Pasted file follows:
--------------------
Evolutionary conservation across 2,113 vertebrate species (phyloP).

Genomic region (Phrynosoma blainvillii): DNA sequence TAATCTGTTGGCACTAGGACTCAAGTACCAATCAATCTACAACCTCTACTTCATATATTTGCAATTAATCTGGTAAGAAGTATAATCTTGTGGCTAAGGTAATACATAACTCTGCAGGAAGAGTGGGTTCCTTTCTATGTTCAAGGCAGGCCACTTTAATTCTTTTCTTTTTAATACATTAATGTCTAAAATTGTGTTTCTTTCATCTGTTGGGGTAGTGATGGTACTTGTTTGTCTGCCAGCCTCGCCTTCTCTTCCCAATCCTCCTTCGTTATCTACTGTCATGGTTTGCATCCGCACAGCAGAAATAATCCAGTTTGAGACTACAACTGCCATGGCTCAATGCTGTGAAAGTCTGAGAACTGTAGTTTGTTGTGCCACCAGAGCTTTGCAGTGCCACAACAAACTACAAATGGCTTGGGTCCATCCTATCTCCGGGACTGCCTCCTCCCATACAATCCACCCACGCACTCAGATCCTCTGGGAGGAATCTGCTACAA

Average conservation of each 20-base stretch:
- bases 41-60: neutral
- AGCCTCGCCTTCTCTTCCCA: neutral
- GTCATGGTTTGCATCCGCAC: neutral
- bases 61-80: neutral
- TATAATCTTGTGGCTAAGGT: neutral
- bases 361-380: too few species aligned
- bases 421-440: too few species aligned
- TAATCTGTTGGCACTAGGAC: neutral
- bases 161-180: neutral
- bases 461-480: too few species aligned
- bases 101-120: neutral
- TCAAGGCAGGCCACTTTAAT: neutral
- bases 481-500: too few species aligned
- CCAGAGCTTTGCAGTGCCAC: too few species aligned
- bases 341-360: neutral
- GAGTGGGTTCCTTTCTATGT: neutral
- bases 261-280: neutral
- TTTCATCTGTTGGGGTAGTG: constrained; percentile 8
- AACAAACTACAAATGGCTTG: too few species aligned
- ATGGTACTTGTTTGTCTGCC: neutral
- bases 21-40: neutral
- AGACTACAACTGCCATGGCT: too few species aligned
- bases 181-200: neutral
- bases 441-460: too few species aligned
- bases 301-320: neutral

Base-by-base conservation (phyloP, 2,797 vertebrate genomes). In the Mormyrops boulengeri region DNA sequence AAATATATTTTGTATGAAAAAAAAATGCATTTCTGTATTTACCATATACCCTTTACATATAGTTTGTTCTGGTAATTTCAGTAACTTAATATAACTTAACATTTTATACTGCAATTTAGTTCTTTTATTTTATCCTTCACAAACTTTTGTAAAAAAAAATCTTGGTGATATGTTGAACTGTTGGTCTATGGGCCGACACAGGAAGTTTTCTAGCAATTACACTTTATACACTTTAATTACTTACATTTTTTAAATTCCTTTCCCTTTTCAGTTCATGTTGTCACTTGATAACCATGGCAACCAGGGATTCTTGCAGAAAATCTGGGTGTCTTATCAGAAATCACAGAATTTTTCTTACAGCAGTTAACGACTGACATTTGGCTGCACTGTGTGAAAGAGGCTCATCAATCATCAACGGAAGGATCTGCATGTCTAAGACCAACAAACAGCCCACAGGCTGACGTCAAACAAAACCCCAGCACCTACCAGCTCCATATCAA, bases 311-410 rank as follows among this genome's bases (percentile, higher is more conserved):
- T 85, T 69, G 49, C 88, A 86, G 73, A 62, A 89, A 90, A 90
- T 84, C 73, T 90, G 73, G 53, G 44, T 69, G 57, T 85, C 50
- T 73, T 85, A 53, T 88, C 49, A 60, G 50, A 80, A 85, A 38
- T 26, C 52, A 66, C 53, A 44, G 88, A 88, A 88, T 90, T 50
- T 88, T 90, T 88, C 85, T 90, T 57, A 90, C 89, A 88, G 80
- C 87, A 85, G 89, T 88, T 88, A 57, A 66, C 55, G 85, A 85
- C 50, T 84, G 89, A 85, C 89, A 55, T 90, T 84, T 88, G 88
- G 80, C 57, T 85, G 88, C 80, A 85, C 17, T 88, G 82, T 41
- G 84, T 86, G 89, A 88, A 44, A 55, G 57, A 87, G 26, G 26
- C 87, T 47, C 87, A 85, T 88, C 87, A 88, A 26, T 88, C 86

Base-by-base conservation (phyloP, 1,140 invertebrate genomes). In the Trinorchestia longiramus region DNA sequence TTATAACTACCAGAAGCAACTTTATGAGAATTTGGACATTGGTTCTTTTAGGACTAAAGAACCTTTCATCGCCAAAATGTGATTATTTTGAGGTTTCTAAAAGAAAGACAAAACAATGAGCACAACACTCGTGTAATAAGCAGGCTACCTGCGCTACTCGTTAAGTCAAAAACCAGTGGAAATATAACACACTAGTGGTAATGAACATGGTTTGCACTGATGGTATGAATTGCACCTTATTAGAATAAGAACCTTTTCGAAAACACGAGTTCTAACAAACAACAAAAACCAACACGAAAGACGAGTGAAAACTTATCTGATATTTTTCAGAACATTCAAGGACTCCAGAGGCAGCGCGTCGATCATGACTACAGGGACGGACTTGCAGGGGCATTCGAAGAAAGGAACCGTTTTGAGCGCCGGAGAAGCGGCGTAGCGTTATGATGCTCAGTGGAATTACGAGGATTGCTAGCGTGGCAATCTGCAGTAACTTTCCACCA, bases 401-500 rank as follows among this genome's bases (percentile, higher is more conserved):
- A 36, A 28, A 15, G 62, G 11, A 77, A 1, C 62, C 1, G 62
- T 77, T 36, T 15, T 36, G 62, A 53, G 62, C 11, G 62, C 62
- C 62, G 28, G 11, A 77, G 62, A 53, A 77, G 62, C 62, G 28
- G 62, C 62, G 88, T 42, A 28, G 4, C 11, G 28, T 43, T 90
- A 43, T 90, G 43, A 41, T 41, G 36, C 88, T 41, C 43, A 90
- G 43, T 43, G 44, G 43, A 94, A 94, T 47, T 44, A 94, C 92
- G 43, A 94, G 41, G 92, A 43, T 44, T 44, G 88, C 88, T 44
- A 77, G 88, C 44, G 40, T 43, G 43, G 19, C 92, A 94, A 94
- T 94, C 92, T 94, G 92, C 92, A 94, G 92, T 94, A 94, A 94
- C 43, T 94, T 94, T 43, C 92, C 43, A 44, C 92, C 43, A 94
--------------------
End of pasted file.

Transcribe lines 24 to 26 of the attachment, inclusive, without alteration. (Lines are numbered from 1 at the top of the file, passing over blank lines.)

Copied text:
- bases 21-40: neutral
- AGACTACAACTGCCATGGCT: too few species aligned
- bases 181-200: neutral